Description: A series of ``MiniLab`` end effectors are currently being designed for robotic deployment in hazardous areas such as waste storage tanks at Idaho National Engineering Laboratories (INEL) and Oak Ridge National Laboratory (ORNL). These MiniLabs will be the first ever multichannel hazardous waste characterization end effectors deployed in underground high level waste storage tanks. They consist of a suite of chemical, radiological, and physical properties sensors integrated into a compact package mounted on the end of a robotic arm and/or vehicle. Most of the sensors are commercially available thus reducing the overall cost of design and maintenance. Sensor configurations can be customized depending on site/customer needs. This paper will address issues regarding the cost of field sampling verses MiniLab in-situ measurements and a brief background of the Light Duty utility Arm (LDUA) program. Topics receiving in depth attention will include package size parameters/constraints, design specifications, and investigations of currently available sensor technology. Sensors include radiological, gas, chemical, electrolytic, visual, temperature, and ranging. The effects of radiation on the life of the systems/sensors will also be discussed. Signal processing, control, display, and data acquisition methods will be described. The paper will conclude with an examination of possible applications for MiniLabs.
Date: December 31, 1996
Creator: Fischer, G.J.
Partner: UNT Libraries Government Documents Department

Breeder design for enhanced performance and safety characteristics

Description: A fast breeder reactor design has been created which offers a considerably extended fuel cycle and excellent performance characteristics. An example of a core designed to operate on a ten-year fuel cycle is described in some detail. Use of metal fuel along with a moderator such as beryllium oxide dispersed throughout the core provides both design flexibility and safety advantages such as a strong Doppler feedback and limited sodium void reactivity gain. Local power variations are small for the entire cycle; control requirements are also modest, and fuel cycle costs are low.
Date: January 1, 1980
Creator: Fischer, G J; Atefi, B; Yang, J W; Galperin, A & Segev, M
Partner: UNT Libraries Government Documents Department

The proposed alignment system for the Final Focus Test Beam at SLAC

Description: This report describes the current state of work in progress with respect to the geometry, alignment requirements, scenarios, and hardware for meeting the tolerances of the Final Focus Test Beam (FFTB) at SLAC. The methods and systems proposed acknowledge that component motion at the micron level, from whatever cause (ground motion, thermal effects, etc.) must be measured on-line and compensated for on relatively short time scales. To provide an integrated alignment/positioning package, some unique designs for reference systems, calibration of effect electric and magnetic centers, and component movers are introduced. 24 refs., 28 figs.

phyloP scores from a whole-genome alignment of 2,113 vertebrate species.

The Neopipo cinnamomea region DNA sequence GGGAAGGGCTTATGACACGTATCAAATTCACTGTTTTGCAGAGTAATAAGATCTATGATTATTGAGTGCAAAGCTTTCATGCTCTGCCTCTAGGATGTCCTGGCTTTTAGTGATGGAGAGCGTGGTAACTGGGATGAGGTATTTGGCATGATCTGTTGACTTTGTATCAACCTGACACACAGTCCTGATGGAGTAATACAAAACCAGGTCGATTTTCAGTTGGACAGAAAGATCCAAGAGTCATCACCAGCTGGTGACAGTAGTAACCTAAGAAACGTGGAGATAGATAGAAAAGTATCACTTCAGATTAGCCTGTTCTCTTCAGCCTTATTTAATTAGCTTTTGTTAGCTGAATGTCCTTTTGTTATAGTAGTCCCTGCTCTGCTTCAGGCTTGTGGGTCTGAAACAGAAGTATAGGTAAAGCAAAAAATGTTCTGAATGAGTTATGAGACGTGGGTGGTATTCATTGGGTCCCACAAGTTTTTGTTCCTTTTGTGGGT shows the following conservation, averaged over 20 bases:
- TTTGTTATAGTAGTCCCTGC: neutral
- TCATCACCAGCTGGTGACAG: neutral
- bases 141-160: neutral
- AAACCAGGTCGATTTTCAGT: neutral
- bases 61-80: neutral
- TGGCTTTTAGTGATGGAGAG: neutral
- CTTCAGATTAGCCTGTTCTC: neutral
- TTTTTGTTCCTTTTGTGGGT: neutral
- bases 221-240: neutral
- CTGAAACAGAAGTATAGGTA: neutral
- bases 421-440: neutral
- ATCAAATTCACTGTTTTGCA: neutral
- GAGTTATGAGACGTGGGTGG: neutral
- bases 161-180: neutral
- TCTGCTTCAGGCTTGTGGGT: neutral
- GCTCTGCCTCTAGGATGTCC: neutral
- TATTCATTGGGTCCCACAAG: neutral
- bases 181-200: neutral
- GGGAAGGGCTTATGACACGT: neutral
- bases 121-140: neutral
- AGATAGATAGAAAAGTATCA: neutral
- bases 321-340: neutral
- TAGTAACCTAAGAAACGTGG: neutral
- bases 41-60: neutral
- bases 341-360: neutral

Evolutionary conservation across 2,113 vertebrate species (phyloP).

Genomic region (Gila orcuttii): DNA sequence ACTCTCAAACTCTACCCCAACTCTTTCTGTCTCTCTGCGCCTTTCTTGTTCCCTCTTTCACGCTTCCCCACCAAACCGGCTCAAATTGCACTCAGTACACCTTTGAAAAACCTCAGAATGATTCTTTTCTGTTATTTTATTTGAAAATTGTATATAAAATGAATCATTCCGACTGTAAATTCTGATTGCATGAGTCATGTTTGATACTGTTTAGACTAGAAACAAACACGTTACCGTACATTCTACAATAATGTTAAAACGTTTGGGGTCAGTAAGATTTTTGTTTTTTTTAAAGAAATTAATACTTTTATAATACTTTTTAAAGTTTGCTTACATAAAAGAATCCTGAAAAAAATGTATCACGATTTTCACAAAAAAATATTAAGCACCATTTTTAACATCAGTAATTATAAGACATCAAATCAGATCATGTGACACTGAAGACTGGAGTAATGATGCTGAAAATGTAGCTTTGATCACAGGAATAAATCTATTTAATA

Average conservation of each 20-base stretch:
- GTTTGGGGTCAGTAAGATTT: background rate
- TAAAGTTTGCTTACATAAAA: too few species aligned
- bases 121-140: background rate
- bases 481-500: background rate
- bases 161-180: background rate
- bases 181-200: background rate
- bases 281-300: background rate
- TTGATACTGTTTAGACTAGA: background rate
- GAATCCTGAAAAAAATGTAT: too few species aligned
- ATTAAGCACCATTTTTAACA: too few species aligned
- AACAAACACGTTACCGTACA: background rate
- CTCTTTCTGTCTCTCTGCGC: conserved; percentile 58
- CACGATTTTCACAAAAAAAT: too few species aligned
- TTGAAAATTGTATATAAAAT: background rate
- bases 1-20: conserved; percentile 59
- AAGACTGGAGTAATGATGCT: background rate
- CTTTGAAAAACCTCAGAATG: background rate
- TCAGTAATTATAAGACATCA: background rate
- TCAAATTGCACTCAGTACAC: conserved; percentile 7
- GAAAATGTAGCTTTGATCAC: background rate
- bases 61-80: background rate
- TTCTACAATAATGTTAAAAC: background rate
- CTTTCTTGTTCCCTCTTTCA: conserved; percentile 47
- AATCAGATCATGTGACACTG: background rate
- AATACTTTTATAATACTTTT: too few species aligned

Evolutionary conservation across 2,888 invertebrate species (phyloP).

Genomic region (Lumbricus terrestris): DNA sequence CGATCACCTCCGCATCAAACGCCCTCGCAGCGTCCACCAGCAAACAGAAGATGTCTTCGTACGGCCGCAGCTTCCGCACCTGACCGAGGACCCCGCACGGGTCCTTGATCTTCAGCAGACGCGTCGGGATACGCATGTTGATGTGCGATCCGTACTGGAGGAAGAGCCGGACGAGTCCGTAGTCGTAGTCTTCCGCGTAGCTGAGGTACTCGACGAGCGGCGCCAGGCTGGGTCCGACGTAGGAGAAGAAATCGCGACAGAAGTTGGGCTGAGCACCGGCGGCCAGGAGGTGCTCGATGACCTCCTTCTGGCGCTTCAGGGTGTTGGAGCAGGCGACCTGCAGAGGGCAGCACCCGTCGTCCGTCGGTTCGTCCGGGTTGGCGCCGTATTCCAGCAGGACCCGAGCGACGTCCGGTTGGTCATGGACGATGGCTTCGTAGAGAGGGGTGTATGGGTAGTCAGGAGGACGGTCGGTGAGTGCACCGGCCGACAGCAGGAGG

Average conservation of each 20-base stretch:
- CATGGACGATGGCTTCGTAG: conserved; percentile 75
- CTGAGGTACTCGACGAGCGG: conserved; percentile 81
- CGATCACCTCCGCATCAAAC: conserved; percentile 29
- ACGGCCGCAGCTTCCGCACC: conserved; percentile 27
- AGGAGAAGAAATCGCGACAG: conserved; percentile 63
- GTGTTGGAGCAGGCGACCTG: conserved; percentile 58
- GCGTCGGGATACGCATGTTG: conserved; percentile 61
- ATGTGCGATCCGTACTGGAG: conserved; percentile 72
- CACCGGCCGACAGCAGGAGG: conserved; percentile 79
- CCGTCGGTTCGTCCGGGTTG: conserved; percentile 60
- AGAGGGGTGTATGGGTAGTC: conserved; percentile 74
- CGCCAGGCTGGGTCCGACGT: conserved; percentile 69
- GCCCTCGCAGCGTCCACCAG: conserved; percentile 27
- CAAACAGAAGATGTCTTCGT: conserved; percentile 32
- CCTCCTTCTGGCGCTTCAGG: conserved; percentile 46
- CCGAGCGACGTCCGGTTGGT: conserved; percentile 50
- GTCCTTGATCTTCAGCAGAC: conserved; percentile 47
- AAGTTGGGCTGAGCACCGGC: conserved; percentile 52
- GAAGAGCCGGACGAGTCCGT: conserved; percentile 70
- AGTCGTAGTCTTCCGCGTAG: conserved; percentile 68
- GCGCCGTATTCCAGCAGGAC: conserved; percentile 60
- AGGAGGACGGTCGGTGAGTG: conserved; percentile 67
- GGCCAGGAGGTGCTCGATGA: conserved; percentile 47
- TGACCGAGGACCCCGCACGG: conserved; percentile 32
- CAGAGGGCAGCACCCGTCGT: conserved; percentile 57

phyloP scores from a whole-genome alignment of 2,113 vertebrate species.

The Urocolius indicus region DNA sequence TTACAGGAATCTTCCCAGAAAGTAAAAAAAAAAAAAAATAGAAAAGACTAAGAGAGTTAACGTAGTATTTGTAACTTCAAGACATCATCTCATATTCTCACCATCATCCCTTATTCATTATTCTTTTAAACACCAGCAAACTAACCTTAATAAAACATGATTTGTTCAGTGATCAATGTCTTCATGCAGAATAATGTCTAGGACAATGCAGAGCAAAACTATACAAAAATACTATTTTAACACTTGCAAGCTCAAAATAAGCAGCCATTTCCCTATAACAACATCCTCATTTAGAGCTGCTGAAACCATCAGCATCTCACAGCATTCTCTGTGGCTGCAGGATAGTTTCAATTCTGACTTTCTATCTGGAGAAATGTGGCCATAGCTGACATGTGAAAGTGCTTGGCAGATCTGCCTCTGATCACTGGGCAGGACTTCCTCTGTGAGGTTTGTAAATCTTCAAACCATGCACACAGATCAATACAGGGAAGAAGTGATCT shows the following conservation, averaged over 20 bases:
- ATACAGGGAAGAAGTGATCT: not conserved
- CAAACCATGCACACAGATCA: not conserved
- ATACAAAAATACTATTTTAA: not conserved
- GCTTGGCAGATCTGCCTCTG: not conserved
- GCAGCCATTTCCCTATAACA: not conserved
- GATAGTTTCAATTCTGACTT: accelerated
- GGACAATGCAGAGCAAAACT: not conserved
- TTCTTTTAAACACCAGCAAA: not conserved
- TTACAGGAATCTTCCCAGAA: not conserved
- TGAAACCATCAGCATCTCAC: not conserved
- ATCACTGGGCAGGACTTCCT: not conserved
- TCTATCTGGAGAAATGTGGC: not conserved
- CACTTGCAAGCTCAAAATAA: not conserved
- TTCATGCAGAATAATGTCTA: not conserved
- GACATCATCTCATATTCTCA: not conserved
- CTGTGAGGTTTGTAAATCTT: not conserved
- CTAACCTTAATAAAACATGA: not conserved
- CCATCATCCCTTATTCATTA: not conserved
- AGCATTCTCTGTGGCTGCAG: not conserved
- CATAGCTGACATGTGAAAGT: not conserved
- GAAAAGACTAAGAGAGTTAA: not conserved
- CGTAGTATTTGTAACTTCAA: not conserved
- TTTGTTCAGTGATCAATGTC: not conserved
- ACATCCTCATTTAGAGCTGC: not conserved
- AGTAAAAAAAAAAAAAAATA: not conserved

Date: September 1, 1990
Creator: Ruland, R.E. & Fischer, G.E.
Partner: UNT Libraries Government Documents Department

A Dynamic Alignment System for the Final Focus Test Beam

Description: The Final Focus Test Beam (FFTB) was conceived as a technological stepping stone on the way to the next linear collider. Nowhere is this more evident than with the alignment subsystems. Alignment tolerances for components prior to beam turn are almost an order of magnitude smaller than for previous projects at SLAC. Position monitoring systems which operate independent of the beam are employed to monitor motions of the components locally and globally with unprecedented precision. An overview of the FFTB alignment system is presented herein.
Date: August 16, 2005
Creator: Ruland, R.E.; Bressler, V.E.; Fischer, G.; Plouffe, D. & /SLAC
Partner: UNT Libraries Government Documents Department

Finding the Magnetic Center of a Quadrupole to High Resolution

Description: In a companion pro, collposal it is proposed to align quadrupoles of a transport line to within transverse tolerances of 5 to 10 micrometers. Such a proposal is meaningful only if the effective magnetic center of such lenses can in fact be repeatably located with respect to some external mechanical tooling to comparable accuracy. It is the purpose of this note to describe some new methods and procedures that will accomplish this aim. It will be shown that these methods are capable of yielding greater sensitivity than the more traditional methods used in the past. The notion of the ''nodal'' point is exploited.
Date: August 12, 2005
Creator: Fischer, G.E.; Cobb, J.K.; Jenson, D.R. & /SLAC
Partner: UNT Libraries Government Documents Department